13. Reporting outside the hospital environment
Some countries reported an increased desire for reporting staff to ‘work from home’ during the outbreak. This may reduce the risk of infection to reporters but also may not be possible to achieve depending on whether those staff may be required to cover other duties (clinical duties if they hold medical registrations or licenses to practice medicine). However the following considerations may be useful in setting up such as service:
- Is the public internet robust enough to allow for remote reporting? As mentioned previously, many countries reported capacity issues with large volumes of the population contained to homes;
- Is it possible to move Radiology reporting workstations and monitors to reporters homes or would it be more convenient to move them to, for example, local hotels where more use could be made of them (but still out of the hospital boundary);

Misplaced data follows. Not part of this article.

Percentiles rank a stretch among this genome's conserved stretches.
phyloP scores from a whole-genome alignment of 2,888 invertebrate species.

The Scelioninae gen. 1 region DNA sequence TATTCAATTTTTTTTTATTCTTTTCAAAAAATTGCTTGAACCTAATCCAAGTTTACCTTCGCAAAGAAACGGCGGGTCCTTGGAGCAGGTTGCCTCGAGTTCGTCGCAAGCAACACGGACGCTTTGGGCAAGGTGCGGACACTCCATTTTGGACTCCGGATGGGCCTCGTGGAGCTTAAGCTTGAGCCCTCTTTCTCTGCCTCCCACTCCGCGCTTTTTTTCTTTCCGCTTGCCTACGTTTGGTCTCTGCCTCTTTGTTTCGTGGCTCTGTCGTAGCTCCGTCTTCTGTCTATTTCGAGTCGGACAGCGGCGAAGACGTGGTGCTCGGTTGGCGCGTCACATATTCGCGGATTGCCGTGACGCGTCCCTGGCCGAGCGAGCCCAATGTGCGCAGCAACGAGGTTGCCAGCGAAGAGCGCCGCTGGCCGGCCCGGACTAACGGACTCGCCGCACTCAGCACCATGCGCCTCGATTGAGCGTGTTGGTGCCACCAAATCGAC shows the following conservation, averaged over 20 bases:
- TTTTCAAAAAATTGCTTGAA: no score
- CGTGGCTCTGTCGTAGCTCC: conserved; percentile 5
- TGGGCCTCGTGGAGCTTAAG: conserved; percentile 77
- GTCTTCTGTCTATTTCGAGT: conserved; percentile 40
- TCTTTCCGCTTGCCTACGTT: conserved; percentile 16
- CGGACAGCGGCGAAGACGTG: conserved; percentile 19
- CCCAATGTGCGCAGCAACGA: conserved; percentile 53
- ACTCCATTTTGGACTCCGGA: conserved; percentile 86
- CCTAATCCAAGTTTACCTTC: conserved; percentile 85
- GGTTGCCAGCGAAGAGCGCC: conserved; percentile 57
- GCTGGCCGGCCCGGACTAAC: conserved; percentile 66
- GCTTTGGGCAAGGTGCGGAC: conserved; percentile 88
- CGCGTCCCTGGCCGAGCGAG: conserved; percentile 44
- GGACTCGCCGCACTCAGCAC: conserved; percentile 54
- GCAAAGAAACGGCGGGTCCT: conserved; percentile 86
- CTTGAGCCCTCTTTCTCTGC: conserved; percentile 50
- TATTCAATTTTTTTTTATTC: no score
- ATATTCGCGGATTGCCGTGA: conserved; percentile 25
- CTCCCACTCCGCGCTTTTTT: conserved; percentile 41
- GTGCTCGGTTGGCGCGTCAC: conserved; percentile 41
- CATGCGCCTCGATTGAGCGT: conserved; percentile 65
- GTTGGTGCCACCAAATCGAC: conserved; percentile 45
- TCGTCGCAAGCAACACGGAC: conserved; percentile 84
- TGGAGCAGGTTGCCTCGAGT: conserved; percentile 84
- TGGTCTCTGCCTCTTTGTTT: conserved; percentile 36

- Are there sufficient workstations within the department to begin removing them?
- Is there I.T. support for configuring firewalls, virtual private network (VPN) access?
- Licensing – are there sufficient licenses for software such as the PACS, RIS and general I.T. components (VPN etc.)
- Worklists – can the necessary worklists be compiled for expedient remote reporting?
- Support for technical problems – can adequate support be provided outside of the hospital boundaries? Moving equipment remotely generally adds exponentially to the time required to support fault finding problems etc. which may not be possible to provide during extremely busy periods.